THIS. First of all, everyone, the ** and * Flight Check is referring to is Poplar, which was a CIC, not a CCI, and has ALWAYS been 'short format' since it is a CIC.

                    Second of all, at the FEI riders meeting, it was emphasized SEVERAL times that the 10 minute box at the end was VERY important. It was also stated that if you did NOT know how to do a vet box, Jenn Holling and Max Corcoran were available immediately after the meeting to go over the box with you. If the * riders did not choose to stay and listen, that is their own fault, because Poplar made every effort to educate them.

                    I have to add that I know for a fact that the * rider from our barn was prepared because Jacob Fletcher, a 16 year old YR from our Area who was also competing this weekend, and his groom Elizabeth Crowder spent two hours in the vet box handling all the Area V horses as they came in, including the * horse. People who are willing to give up their time to help in the vet box are invaluable, and I am super proud of our Area V Young Rider program when they are willing to help out like this.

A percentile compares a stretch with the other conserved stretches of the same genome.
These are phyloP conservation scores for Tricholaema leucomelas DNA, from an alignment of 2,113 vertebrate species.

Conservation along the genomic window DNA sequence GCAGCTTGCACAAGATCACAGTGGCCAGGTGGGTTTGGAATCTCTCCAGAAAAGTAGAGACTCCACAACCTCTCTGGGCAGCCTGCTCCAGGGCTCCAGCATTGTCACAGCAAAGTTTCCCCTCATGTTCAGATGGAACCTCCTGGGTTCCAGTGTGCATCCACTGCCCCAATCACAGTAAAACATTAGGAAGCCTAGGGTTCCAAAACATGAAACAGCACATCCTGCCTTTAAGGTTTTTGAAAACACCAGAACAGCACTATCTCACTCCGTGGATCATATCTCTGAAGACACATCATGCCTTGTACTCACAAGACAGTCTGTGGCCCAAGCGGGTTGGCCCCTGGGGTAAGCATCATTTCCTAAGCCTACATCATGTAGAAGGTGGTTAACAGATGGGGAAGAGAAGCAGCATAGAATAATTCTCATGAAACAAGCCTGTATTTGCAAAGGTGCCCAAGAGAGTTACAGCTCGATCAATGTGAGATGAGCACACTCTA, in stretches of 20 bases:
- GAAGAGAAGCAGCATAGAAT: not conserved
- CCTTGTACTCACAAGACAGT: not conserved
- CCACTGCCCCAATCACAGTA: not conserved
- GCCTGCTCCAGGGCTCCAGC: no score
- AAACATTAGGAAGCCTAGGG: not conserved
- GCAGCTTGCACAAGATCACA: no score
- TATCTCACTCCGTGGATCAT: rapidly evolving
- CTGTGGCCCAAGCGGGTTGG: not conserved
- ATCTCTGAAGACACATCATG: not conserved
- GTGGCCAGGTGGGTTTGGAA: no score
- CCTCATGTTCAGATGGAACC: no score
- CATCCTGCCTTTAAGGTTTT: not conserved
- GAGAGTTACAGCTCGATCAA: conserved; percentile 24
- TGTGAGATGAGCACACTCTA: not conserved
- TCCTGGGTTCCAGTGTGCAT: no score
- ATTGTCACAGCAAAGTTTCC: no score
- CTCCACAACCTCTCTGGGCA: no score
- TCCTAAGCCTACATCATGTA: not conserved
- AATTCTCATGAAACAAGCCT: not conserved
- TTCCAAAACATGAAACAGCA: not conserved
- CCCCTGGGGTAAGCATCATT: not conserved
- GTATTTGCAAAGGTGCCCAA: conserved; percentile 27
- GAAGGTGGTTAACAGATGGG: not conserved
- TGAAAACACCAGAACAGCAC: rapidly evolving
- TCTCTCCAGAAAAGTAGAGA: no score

Comment

                    • Original Poster

                      #11
                      Divine,
                      Yes- your group was great!

                      And Hope's mom was waiting on her, of course.


                      I did hear that the "after the meeting" with Jen and Max was not well attended.

                      I really believe, as others wrote, that it DOES start with the coaches/trainers.

                      So we know that. How do we help?

                      Comment


                      • #12